Sugar on the Brain & Belly!

10 June 2019

This week is Diabetes Awareness Week, and so is the topic of my blog this week as well as the focus of my fourth and final pillar in the "pillars of health" Functional Day Retreat series on 10th July.

Compelling and staggering statistics about the projected state of our health as a nation makes for some grim reading………..

Since 1996 the number of people diagnosed with diabetes has increased from 1.4 million to 2.6 million. By 2025 it is estimated that over four million people will have diabetes and one million, will have a diagnosis of dementia.

So what are we doing wrong? -  I propose we need to consider that there can be a  number of contributing factors to dis-ease (moving away from ease) and that the “treatment” for “disease” with a single drug, the model of monotherapy is too linear for the explosion of chronic conditions that is crippling our NHS system.

A Functional Medicine approach offers a framework that addresses the many possible underlying causes of these conditions, dementia being just one.

A growing body of research indicates that Dementia is closely linked to poor blood sugar control (the step before diabetes) and diabetes. Searching on PubMed today (8th June 2019) bought up 1471 published studies linking dementia & blood sugar.

Dr. Dale Bredesen, an internationally recognised expert on neurodegenerative disease, states that Alzheimers and dementia is a multifactor condition and that Amyloid-beta is not the main problem, but rather the brain’s response to one (or more than one) insults (1). He has identified several types of AD, each with unique causes (4, 5):

  • Type 1 (“inflammatory”) is due to an antimicrobial response to pathogens or other inflammatory causes.

  • Type 2 (“atrophic”) is associated with reductions in factors that support brain health, like oestradiol, progesterone, testosterone, insulin, and vitamin D.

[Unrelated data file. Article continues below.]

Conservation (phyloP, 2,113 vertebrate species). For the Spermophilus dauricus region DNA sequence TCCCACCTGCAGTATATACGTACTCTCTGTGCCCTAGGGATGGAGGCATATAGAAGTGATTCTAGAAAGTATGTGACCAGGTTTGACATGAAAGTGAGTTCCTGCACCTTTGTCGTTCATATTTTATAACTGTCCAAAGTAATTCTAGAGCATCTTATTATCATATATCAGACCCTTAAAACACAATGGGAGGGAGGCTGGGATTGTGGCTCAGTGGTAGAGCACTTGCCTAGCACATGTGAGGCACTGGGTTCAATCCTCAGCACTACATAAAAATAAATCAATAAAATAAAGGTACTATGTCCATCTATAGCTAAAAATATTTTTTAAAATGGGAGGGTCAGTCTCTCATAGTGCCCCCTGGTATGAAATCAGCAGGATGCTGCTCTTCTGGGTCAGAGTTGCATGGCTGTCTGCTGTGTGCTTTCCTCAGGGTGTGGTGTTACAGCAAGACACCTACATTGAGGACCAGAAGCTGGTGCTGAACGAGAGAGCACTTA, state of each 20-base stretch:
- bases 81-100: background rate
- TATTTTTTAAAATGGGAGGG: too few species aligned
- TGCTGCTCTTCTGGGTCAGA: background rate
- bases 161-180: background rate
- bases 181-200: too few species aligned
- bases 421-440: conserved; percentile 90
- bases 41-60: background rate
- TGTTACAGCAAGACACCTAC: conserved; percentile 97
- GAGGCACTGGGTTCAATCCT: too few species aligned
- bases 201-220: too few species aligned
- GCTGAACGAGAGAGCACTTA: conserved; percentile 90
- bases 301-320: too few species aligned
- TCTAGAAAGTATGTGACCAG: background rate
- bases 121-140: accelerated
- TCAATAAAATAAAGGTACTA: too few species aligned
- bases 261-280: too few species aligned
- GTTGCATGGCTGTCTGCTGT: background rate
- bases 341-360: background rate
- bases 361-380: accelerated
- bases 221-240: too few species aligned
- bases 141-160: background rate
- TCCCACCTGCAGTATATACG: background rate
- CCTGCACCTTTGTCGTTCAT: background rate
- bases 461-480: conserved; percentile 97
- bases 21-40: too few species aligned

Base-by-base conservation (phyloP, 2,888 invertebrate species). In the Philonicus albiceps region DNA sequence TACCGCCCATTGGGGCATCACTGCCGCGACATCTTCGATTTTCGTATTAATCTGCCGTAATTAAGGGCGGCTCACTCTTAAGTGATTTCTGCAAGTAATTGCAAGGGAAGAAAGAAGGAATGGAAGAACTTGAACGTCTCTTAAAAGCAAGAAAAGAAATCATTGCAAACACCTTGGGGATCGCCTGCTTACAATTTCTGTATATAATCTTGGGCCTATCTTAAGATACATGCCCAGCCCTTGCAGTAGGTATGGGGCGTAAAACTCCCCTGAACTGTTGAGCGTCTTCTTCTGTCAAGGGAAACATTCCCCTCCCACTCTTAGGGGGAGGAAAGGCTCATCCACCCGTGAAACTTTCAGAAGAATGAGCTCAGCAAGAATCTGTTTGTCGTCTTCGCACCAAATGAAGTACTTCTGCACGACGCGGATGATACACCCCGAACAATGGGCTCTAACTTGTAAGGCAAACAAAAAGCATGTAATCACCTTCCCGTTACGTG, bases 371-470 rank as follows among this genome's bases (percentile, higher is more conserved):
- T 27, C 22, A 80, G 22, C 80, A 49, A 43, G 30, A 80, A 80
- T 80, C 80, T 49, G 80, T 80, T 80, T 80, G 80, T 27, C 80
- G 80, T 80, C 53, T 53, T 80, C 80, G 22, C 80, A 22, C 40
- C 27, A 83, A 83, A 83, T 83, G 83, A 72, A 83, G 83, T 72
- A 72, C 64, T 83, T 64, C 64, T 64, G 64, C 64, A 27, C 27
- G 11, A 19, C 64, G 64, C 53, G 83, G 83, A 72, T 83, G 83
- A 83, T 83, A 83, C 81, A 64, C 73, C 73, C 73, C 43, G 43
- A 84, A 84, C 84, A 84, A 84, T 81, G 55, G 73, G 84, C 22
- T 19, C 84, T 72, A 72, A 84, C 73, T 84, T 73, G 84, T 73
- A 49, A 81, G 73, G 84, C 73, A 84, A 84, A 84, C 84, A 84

• Type 1.5 (“glycotoxic”) is a composite of types 1 and 2. Inflammation from high blood glucose levels combines with a trophic loss of insulin sensitivity.

  • Type 3 (“toxic” or “cortical”) is associated with exposure to toxins such as heavy metals, insecticides/pesticides, antimicrobials, and commercial/industrial toxins.

  • Type 4 (“vascular”) is associated with reduced vascular support.

  • Type 5 (“traumatic”) is associated with previous head trauma.

So let us take a closer look at the area of blood sugar control, insulin resistance and diabetes, which links with type 1.5 and 2 in his model.

Insulin resistance and blood sugar control

Do you feel exhausted all the time? Are you overweight? Or just starting to gain weight around your midriff? Do have serious blood sugar imbalances, or have elevated cholesterol, blood pressure, and triglyceride levels? Even if just one or two of these points resonate with you, it is highly likely that you need to address your blood sugar and insulin levels.

Your body’s preferred fuel source is glucose, which it needs for energy. Glucose is released from your food and then is carried in the blood to the cells where it’s converted into energy. For the glucose to be able to enter the cells, it requires a transport mechanism. This is where insulin comes into play.